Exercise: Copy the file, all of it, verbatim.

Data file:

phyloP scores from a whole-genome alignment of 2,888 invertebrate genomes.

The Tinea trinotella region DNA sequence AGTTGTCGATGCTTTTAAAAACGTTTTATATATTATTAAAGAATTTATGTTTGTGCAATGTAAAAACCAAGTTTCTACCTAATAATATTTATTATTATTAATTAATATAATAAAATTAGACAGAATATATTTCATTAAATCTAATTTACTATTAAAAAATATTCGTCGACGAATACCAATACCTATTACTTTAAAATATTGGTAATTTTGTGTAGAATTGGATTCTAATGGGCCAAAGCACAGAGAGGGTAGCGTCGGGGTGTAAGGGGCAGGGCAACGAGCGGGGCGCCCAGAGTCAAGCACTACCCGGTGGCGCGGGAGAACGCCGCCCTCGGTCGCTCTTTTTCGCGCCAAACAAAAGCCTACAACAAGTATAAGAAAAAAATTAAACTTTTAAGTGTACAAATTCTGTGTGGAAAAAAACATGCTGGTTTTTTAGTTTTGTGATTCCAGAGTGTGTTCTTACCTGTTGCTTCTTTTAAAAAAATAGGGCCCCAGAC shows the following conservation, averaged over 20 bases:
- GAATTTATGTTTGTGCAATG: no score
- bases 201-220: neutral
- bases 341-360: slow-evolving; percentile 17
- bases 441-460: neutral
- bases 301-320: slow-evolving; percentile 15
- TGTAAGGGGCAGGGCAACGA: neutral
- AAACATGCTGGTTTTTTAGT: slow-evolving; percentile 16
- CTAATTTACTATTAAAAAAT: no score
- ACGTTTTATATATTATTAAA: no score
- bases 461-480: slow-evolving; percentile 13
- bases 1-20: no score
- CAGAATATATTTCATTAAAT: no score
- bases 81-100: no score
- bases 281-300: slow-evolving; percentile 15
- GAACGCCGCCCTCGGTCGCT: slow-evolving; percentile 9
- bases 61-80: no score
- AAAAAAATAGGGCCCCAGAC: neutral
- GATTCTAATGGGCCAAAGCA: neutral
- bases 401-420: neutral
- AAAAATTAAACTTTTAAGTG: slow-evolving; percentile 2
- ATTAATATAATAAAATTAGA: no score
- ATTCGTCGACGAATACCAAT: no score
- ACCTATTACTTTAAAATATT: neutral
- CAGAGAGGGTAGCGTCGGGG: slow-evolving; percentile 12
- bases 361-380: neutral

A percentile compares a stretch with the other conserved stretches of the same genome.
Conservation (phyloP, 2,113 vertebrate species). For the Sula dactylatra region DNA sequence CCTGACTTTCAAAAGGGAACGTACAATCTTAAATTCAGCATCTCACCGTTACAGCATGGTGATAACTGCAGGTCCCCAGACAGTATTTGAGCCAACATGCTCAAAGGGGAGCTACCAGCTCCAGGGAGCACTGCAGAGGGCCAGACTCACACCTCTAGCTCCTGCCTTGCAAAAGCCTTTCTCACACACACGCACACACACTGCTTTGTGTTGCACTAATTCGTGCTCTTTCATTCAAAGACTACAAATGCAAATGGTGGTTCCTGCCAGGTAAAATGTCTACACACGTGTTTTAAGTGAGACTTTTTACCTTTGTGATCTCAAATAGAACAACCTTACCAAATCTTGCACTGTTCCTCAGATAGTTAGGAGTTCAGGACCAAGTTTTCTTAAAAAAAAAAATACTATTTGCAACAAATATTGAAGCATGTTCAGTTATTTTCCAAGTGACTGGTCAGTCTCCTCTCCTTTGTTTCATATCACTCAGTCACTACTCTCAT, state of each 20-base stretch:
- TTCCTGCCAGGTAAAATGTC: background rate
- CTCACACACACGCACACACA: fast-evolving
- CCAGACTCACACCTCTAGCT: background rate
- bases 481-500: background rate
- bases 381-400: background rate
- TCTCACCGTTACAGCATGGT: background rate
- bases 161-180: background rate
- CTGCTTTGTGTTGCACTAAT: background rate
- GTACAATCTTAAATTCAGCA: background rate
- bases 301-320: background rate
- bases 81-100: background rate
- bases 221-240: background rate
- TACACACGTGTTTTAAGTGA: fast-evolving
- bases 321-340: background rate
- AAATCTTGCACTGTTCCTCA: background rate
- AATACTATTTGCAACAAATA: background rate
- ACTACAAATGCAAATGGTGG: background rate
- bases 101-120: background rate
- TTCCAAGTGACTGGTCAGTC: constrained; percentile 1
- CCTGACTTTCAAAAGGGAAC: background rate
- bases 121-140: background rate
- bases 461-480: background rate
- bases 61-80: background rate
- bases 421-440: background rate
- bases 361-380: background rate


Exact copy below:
phyloP scores from a whole-genome alignment of 2,888 invertebrate genomes.

The Tinea trinotella region DNA sequence AGTTGTCGATGCTTTTAAAAACGTTTTATATATTATTAAAGAATTTATGTTTGTGCAATGTAAAAACCAAGTTTCTACCTAATAATATTTATTATTATTAATTAATATAATAAAATTAGACAGAATATATTTCATTAAATCTAATTTACTATTAAAAAATATTCGTCGACGAATACCAATACCTATTACTTTAAAATATTGGTAATTTTGTGTAGAATTGGATTCTAATGGGCCAAAGCACAGAGAGGGTAGCGTCGGGGTGTAAGGGGCAGGGCAACGAGCGGGGCGCCCAGAGTCAAGCACTACCCGGTGGCGCGGGAGAACGCCGCCCTCGGTCGCTCTTTTTCGCGCCAAACAAAAGCCTACAACAAGTATAAGAAAAAAATTAAACTTTTAAGTGTACAAATTCTGTGTGGAAAAAAACATGCTGGTTTTTTAGTTTTGTGATTCCAGAGTGTGTTCTTACCTGTTGCTTCTTTTAAAAAAATAGGGCCCCAGAC shows the following conservation, averaged over 20 bases:
- GAATTTATGTTTGTGCAATG: no score
- bases 201-220: neutral
- bases 341-360: slow-evolving; percentile 17
- bases 441-460: neutral
- bases 301-320: slow-evolving; percentile 15
- TGTAAGGGGCAGGGCAACGA: neutral
- AAACATGCTGGTTTTTTAGT: slow-evolving; percentile 16
- CTAATTTACTATTAAAAAAT: no score
- ACGTTTTATATATTATTAAA: no score
- bases 461-480: slow-evolving; percentile 13
- bases 1-20: no score
- CAGAATATATTTCATTAAAT: no score
- bases 81-100: no score
- bases 281-300: slow-evolving; percentile 15
- GAACGCCGCCCTCGGTCGCT: slow-evolving; percentile 9
- bases 61-80: no score
- AAAAAAATAGGGCCCCAGAC: neutral
- GATTCTAATGGGCCAAAGCA: neutral
- bases 401-420: neutral
- AAAAATTAAACTTTTAAGTG: slow-evolving; percentile 2
- ATTAATATAATAAAATTAGA: no score
- ATTCGTCGACGAATACCAAT: no score
- ACCTATTACTTTAAAATATT: neutral
- CAGAGAGGGTAGCGTCGGGG: slow-evolving; percentile 12
- bases 361-380: neutral

A percentile compares a stretch with the other conserved stretches of the same genome.
Conservation (phyloP, 2,113 vertebrate species). For the Sula dactylatra region DNA sequence CCTGACTTTCAAAAGGGAACGTACAATCTTAAATTCAGCATCTCACCGTTACAGCATGGTGATAACTGCAGGTCCCCAGACAGTATTTGAGCCAACATGCTCAAAGGGGAGCTACCAGCTCCAGGGAGCACTGCAGAGGGCCAGACTCACACCTCTAGCTCCTGCCTTGCAAAAGCCTTTCTCACACACACGCACACACACTGCTTTGTGTTGCACTAATTCGTGCTCTTTCATTCAAAGACTACAAATGCAAATGGTGGTTCCTGCCAGGTAAAATGTCTACACACGTGTTTTAAGTGAGACTTTTTACCTTTGTGATCTCAAATAGAACAACCTTACCAAATCTTGCACTGTTCCTCAGATAGTTAGGAGTTCAGGACCAAGTTTTCTTAAAAAAAAAAATACTATTTGCAACAAATATTGAAGCATGTTCAGTTATTTTCCAAGTGACTGGTCAGTCTCCTCTCCTTTGTTTCATATCACTCAGTCACTACTCTCAT, state of each 20-base stretch:
- TTCCTGCCAGGTAAAATGTC: background rate
- CTCACACACACGCACACACA: fast-evolving
- CCAGACTCACACCTCTAGCT: background rate
- bases 481-500: background rate
- bases 381-400: background rate
- TCTCACCGTTACAGCATGGT: background rate
- bases 161-180: background rate
- CTGCTTTGTGTTGCACTAAT: background rate
- GTACAATCTTAAATTCAGCA: background rate
- bases 301-320: background rate
- bases 81-100: background rate
- bases 221-240: background rate
- TACACACGTGTTTTAAGTGA: fast-evolving
- bases 321-340: background rate
- AAATCTTGCACTGTTCCTCA: background rate
- AATACTATTTGCAACAAATA: background rate
- ACTACAAATGCAAATGGTGG: background rate
- bases 101-120: background rate
- TTCCAAGTGACTGGTCAGTC: constrained; percentile 1
- CCTGACTTTCAAAAGGGAAC: background rate
- bases 121-140: background rate
- bases 461-480: background rate
- bases 61-80: background rate
- bases 421-440: background rate
- bases 361-380: background rate